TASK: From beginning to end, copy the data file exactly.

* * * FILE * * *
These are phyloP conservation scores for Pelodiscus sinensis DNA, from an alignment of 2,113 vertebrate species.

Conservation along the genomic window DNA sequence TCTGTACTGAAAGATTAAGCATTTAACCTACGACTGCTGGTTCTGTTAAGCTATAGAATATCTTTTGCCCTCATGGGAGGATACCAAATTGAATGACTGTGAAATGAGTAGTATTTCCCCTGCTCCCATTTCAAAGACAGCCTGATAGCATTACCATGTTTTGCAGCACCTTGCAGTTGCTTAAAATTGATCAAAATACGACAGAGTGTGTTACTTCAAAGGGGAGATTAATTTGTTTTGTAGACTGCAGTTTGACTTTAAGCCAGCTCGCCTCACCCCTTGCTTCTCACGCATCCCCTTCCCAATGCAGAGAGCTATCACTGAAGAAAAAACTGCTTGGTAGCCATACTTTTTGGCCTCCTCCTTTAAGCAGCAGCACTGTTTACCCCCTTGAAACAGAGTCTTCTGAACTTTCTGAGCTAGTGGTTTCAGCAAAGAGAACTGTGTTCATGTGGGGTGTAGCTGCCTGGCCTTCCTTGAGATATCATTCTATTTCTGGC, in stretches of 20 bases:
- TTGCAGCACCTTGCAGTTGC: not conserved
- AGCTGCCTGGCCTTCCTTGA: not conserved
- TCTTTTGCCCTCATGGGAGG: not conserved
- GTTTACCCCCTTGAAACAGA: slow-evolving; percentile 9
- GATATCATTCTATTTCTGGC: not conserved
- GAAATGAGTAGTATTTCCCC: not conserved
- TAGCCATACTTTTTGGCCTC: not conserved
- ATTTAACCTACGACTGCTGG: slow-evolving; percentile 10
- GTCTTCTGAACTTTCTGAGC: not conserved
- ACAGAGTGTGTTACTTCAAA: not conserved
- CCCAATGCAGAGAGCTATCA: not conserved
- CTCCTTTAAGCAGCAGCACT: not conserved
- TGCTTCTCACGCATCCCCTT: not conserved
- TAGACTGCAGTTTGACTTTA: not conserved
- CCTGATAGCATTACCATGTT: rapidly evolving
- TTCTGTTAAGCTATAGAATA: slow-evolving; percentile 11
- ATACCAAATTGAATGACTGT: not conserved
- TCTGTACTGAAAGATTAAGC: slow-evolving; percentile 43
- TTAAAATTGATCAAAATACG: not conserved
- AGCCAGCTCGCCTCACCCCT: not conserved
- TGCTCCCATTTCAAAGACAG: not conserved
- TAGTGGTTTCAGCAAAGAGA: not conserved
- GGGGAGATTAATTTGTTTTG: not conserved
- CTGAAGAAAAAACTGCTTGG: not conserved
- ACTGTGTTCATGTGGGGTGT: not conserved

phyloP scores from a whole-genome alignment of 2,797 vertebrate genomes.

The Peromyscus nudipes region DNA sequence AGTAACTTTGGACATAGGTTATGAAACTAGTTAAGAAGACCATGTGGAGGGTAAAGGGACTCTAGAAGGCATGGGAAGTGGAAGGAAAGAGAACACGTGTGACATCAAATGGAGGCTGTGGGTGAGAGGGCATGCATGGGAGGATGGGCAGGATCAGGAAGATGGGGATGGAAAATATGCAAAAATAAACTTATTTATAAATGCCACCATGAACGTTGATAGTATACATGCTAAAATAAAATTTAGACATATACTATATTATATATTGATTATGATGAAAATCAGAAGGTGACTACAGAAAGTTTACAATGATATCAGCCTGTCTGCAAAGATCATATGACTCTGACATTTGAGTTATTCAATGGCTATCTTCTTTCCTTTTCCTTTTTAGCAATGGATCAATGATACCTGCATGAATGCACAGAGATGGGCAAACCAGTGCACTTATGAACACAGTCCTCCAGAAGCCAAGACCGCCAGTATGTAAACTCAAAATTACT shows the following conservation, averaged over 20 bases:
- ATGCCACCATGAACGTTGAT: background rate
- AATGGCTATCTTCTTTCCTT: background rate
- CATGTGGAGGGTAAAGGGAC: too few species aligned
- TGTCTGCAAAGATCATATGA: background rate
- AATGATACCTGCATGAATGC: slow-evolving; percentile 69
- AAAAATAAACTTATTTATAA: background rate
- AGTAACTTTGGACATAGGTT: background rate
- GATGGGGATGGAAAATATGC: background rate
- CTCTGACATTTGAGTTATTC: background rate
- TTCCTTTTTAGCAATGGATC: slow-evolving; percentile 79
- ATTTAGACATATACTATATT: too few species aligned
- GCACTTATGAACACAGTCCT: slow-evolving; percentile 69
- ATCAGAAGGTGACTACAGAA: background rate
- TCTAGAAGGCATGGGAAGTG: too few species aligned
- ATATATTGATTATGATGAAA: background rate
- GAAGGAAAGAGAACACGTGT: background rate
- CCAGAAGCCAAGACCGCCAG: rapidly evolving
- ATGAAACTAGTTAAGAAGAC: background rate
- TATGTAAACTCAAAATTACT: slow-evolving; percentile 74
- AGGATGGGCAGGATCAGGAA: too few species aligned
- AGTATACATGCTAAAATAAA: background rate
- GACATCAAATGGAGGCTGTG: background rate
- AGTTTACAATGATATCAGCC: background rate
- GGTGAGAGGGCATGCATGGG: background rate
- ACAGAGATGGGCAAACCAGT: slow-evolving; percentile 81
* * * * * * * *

These are phyloP conservation scores for Pelodiscus sinensis DNA, from an alignment of 2,113 vertebrate species.

Conservation along the genomic window DNA sequence TCTGTACTGAAAGATTAAGCATTTAACCTACGACTGCTGGTTCTGTTAAGCTATAGAATATCTTTTGCCCTCATGGGAGGATACCAAATTGAATGACTGTGAAATGAGTAGTATTTCCCCTGCTCCCATTTCAAAGACAGCCTGATAGCATTACCATGTTTTGCAGCACCTTGCAGTTGCTTAAAATTGATCAAAATACGACAGAGTGTGTTACTTCAAAGGGGAGATTAATTTGTTTTGTAGACTGCAGTTTGACTTTAAGCCAGCTCGCCTCACCCCTTGCTTCTCACGCATCCCCTTCCCAATGCAGAGAGCTATCACTGAAGAAAAAACTGCTTGGTAGCCATACTTTTTGGCCTCCTCCTTTAAGCAGCAGCACTGTTTACCCCCTTGAAACAGAGTCTTCTGAACTTTCTGAGCTAGTGGTTTCAGCAAAGAGAACTGTGTTCATGTGGGGTGTAGCTGCCTGGCCTTCCTTGAGATATCATTCTATTTCTGGC, in stretches of 20 bases:
- TTGCAGCACCTTGCAGTTGC: not conserved
- AGCTGCCTGGCCTTCCTTGA: not conserved
- TCTTTTGCCCTCATGGGAGG: not conserved
- GTTTACCCCCTTGAAACAGA: slow-evolving; percentile 9
- GATATCATTCTATTTCTGGC: not conserved
- GAAATGAGTAGTATTTCCCC: not conserved
- TAGCCATACTTTTTGGCCTC: not conserved
- ATTTAACCTACGACTGCTGG: slow-evolving; percentile 10
- GTCTTCTGAACTTTCTGAGC: not conserved
- ACAGAGTGTGTTACTTCAAA: not conserved
- CCCAATGCAGAGAGCTATCA: not conserved
- CTCCTTTAAGCAGCAGCACT: not conserved
- TGCTTCTCACGCATCCCCTT: not conserved
- TAGACTGCAGTTTGACTTTA: not conserved
- CCTGATAGCATTACCATGTT: rapidly evolving
- TTCTGTTAAGCTATAGAATA: slow-evolving; percentile 11
- ATACCAAATTGAATGACTGT: not conserved
- TCTGTACTGAAAGATTAAGC: slow-evolving; percentile 43
- TTAAAATTGATCAAAATACG: not conserved
- AGCCAGCTCGCCTCACCCCT: not conserved
- TGCTCCCATTTCAAAGACAG: not conserved
- TAGTGGTTTCAGCAAAGAGA: not conserved
- GGGGAGATTAATTTGTTTTG: not conserved
- CTGAAGAAAAAACTGCTTGG: not conserved
- ACTGTGTTCATGTGGGGTGT: not conserved

phyloP scores from a whole-genome alignment of 2,797 vertebrate genomes.

The Peromyscus nudipes region DNA sequence AGTAACTTTGGACATAGGTTATGAAACTAGTTAAGAAGACCATGTGGAGGGTAAAGGGACTCTAGAAGGCATGGGAAGTGGAAGGAAAGAGAACACGTGTGACATCAAATGGAGGCTGTGGGTGAGAGGGCATGCATGGGAGGATGGGCAGGATCAGGAAGATGGGGATGGAAAATATGCAAAAATAAACTTATTTATAAATGCCACCATGAACGTTGATAGTATACATGCTAAAATAAAATTTAGACATATACTATATTATATATTGATTATGATGAAAATCAGAAGGTGACTACAGAAAGTTTACAATGATATCAGCCTGTCTGCAAAGATCATATGACTCTGACATTTGAGTTATTCAATGGCTATCTTCTTTCCTTTTCCTTTTTAGCAATGGATCAATGATACCTGCATGAATGCACAGAGATGGGCAAACCAGTGCACTTATGAACACAGTCCTCCAGAAGCCAAGACCGCCAGTATGTAAACTCAAAATTACT shows the following conservation, averaged over 20 bases:
- ATGCCACCATGAACGTTGAT: background rate
- AATGGCTATCTTCTTTCCTT: background rate
- CATGTGGAGGGTAAAGGGAC: too few species aligned
- TGTCTGCAAAGATCATATGA: background rate
- AATGATACCTGCATGAATGC: slow-evolving; percentile 69
- AAAAATAAACTTATTTATAA: background rate
- AGTAACTTTGGACATAGGTT: background rate
- GATGGGGATGGAAAATATGC: background rate
- CTCTGACATTTGAGTTATTC: background rate
- TTCCTTTTTAGCAATGGATC: slow-evolving; percentile 79
- ATTTAGACATATACTATATT: too few species aligned
- GCACTTATGAACACAGTCCT: slow-evolving; percentile 69
- ATCAGAAGGTGACTACAGAA: background rate
- TCTAGAAGGCATGGGAAGTG: too few species aligned
- ATATATTGATTATGATGAAA: background rate
- GAAGGAAAGAGAACACGTGT: background rate
- CCAGAAGCCAAGACCGCCAG: rapidly evolving
- ATGAAACTAGTTAAGAAGAC: background rate
- TATGTAAACTCAAAATTACT: slow-evolving; percentile 74
- AGGATGGGCAGGATCAGGAA: too few species aligned
- AGTATACATGCTAAAATAAA: background rate
- GACATCAAATGGAGGCTGTG: background rate
- AGTTTACAATGATATCAGCC: background rate
- GGTGAGAGGGCATGCATGGG: background rate
- ACAGAGATGGGCAAACCAGT: slow-evolving; percentile 81